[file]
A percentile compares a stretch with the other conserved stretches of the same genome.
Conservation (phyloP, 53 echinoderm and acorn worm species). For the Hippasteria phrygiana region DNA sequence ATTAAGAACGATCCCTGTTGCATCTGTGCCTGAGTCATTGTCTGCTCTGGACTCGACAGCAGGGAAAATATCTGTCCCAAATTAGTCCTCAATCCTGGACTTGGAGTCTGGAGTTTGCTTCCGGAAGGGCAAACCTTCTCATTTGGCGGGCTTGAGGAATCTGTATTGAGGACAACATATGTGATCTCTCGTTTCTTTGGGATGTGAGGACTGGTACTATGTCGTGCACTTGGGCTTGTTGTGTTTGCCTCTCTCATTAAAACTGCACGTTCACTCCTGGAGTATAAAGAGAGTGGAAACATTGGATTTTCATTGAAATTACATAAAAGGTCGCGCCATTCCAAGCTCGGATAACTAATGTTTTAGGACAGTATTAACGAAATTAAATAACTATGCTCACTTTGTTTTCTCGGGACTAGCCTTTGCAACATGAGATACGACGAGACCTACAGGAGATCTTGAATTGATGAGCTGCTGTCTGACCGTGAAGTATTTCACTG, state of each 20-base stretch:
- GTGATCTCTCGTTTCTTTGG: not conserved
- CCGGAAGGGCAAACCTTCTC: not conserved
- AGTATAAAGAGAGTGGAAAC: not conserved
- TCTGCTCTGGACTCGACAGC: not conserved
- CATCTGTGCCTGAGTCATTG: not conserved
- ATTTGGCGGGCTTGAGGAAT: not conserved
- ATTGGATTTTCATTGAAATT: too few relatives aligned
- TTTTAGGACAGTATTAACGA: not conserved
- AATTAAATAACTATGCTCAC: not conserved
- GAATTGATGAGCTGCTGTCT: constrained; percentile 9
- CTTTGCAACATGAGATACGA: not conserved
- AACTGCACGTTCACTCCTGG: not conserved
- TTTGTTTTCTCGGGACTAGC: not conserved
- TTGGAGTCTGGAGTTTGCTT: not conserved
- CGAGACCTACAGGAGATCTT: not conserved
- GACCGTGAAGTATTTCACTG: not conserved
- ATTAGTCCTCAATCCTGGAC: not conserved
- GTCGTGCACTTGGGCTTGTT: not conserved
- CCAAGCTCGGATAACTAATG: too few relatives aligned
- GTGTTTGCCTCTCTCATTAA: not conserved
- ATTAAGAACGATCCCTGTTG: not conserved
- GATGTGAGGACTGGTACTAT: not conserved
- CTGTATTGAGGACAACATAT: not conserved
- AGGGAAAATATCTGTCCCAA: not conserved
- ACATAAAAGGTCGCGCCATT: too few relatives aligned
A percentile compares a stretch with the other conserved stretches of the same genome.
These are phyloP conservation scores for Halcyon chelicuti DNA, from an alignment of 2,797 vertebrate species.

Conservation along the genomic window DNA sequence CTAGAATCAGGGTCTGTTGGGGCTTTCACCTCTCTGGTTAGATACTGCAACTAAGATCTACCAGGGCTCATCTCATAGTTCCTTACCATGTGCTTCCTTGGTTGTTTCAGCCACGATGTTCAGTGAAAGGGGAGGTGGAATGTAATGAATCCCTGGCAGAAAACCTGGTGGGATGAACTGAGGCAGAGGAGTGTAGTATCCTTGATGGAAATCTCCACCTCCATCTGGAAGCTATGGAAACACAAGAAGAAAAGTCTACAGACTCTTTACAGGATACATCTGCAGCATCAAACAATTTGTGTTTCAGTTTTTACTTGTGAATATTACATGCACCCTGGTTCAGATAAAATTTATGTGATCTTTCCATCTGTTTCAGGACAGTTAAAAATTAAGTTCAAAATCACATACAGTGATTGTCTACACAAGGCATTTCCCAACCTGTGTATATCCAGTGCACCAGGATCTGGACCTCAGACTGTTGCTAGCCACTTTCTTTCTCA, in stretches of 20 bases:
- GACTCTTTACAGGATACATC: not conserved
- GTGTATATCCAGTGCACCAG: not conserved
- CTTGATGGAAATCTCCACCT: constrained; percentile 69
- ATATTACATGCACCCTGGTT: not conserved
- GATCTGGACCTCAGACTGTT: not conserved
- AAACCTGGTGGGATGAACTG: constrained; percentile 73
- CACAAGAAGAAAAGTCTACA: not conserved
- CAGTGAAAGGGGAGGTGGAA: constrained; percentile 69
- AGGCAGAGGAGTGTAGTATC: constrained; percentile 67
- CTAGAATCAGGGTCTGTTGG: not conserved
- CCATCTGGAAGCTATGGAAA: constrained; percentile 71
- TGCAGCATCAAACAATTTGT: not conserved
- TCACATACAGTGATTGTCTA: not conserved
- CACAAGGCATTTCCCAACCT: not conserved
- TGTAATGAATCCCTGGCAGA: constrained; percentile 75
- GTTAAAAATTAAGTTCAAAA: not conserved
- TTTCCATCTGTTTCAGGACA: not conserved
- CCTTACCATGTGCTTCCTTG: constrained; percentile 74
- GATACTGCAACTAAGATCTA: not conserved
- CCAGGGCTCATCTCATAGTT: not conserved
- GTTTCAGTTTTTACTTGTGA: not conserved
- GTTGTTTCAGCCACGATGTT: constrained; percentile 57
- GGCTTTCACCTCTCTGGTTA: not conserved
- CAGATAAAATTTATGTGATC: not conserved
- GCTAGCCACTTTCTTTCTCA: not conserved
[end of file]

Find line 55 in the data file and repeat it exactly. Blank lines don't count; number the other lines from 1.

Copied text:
- GCTAGCCACTTTCTTTCTCA: not conserved